A July, 2002, Google search for Antigone matched with production, staging, costume, and lighting produced
dozens of pages of hits. The following selections are from the first 6 pages of links, but reports of many
other interesting productions abound. For instance, on page 25 of these search results was listed a link to
the Antigone that starred actress Mira Furlan, who became famous to American audiences as Delenn on
Click the caption to open the production's website.
Hold your mouse on the photo to
reveal an annotation about the production shown in the thumbnail photo.
The Loeb Drama Center in Cambridge, Mass., home of the American Repertory Theater, did a production
in 2000-2001. The website is exceptionally complete, with links to bios of cast members,
production stills, and notes on the play. See, in particular, the analytical background and summary notes
of Mary Lefkowitz, entitled "The Price of Honor," as well as the interview with translator Robert Fagles on
Giving Voice to Antigone. Program notes include a biography and photo of Sophocles as depicted by a
Roman, Walter Valeri's essay "Suicide and Democracy," which portrays Antigone's suicide as an act of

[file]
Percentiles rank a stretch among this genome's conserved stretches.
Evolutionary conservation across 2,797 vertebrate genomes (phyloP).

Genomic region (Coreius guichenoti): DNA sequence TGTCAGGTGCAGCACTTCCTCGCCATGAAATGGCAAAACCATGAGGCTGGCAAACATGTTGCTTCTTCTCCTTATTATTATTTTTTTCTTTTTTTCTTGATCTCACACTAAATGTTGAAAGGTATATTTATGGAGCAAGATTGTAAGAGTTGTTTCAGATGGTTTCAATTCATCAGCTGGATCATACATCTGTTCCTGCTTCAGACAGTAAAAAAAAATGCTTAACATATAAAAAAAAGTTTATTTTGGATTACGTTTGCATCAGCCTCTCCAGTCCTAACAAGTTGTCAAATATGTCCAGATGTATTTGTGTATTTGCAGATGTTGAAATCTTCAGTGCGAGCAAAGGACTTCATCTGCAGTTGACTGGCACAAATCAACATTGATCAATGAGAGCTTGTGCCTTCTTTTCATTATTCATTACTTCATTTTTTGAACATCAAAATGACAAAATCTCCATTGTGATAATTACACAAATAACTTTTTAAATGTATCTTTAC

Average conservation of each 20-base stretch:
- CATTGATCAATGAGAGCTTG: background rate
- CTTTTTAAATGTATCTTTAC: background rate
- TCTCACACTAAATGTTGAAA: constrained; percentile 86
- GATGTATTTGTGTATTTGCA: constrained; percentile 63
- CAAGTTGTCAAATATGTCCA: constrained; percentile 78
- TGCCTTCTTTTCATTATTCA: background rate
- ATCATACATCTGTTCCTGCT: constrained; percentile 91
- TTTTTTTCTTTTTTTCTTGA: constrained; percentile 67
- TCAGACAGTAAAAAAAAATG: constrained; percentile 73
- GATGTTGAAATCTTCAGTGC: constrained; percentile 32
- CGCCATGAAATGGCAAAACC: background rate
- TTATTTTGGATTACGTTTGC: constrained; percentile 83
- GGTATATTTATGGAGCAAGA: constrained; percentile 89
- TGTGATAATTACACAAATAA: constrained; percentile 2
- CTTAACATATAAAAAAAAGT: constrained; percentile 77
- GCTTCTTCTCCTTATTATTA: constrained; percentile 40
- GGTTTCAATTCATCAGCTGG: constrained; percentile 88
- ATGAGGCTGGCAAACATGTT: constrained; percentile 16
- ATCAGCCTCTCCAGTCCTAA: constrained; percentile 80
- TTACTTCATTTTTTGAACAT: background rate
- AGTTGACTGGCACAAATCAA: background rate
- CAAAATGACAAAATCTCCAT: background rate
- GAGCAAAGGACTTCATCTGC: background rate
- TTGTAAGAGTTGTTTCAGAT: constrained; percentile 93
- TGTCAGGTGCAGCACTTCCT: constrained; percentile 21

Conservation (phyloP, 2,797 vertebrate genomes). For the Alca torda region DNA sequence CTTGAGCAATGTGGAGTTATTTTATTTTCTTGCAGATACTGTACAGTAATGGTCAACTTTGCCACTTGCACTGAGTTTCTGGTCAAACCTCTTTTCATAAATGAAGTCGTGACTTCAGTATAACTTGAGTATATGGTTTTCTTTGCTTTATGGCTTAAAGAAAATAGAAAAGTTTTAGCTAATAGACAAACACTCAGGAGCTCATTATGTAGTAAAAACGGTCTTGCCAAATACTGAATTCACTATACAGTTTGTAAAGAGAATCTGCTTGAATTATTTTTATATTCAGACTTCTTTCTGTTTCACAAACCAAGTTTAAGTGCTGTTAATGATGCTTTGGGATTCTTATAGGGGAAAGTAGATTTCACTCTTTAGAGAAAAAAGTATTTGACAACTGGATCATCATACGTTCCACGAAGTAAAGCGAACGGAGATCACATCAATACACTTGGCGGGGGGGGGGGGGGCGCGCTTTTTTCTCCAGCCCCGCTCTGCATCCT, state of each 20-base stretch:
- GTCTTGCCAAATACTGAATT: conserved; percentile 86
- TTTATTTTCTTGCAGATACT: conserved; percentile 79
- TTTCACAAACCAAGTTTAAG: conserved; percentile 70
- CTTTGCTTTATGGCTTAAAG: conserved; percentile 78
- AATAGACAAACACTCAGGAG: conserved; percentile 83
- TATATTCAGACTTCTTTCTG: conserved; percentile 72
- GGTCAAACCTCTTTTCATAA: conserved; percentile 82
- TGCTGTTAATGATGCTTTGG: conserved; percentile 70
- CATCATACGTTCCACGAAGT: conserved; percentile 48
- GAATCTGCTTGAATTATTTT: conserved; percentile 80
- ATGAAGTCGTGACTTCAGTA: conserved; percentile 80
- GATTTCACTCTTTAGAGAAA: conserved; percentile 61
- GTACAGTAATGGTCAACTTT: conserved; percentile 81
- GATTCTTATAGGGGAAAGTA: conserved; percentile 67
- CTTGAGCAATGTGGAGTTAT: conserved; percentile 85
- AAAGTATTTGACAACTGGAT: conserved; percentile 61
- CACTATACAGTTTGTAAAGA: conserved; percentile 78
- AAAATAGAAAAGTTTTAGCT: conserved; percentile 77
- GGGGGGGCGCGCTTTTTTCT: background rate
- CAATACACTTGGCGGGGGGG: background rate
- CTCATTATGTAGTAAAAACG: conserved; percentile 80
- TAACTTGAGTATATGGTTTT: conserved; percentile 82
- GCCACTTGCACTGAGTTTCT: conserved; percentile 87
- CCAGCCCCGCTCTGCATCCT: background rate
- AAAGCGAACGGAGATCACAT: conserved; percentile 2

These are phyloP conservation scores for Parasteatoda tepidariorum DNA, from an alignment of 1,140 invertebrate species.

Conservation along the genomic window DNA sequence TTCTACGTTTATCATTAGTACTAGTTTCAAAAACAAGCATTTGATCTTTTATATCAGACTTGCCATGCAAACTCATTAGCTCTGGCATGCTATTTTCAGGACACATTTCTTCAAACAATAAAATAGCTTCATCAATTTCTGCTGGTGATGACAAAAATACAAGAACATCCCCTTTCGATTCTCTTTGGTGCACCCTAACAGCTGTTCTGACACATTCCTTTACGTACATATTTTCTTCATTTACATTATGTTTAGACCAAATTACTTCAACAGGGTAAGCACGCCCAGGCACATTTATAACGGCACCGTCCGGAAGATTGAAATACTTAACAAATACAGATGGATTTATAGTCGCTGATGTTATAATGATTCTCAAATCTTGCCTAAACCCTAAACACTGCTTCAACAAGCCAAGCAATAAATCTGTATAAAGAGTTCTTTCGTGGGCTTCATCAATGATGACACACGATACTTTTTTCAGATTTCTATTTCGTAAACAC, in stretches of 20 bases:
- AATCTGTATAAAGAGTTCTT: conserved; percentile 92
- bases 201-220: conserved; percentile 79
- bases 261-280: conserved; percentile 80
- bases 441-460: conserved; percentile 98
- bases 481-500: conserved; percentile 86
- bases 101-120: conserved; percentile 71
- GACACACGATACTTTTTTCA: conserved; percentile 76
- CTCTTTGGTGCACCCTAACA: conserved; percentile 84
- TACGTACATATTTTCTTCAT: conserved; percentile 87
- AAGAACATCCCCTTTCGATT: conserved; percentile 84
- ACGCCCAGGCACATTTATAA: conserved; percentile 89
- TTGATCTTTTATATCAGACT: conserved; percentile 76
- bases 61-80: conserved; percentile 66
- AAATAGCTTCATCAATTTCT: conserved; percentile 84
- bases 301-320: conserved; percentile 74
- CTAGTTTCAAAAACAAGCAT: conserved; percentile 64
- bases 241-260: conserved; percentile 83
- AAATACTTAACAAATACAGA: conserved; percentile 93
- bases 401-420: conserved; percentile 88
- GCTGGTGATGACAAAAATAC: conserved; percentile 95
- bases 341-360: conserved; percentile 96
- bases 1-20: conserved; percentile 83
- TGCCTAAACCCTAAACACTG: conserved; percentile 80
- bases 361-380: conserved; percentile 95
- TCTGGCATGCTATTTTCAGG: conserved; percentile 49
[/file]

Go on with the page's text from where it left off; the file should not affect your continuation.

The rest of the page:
defiance against Creon's judgment. See also the family tree of Antigone.
The riskiest aspect of the USC production of Antigone in 2002 is the use of real-time video of the play
being shown on one or more of five large screens from a feed off a hand-held camera. One of the more
interesting aspects is using one or more of those same screens to show a pre-recording staging of the
"desert scene" at a silica plant; only sand and sky show behind the actors, apparently.
Costume and set should suggest a modern Middle Eastern country rather than ancient Greece to heighten
the clash of religious traditions and modern mores of society, as well as the status of women.
Directed by Jay Berkow, the production starred Master of Fine Arts students Marcie Kearns as Antigone
and Michael Kroeker as Creon (shown in photo above left). Click caption for details at USC web.
Was Creon a fascist? The College of the Albemarle (North Carolina) production of Antigone in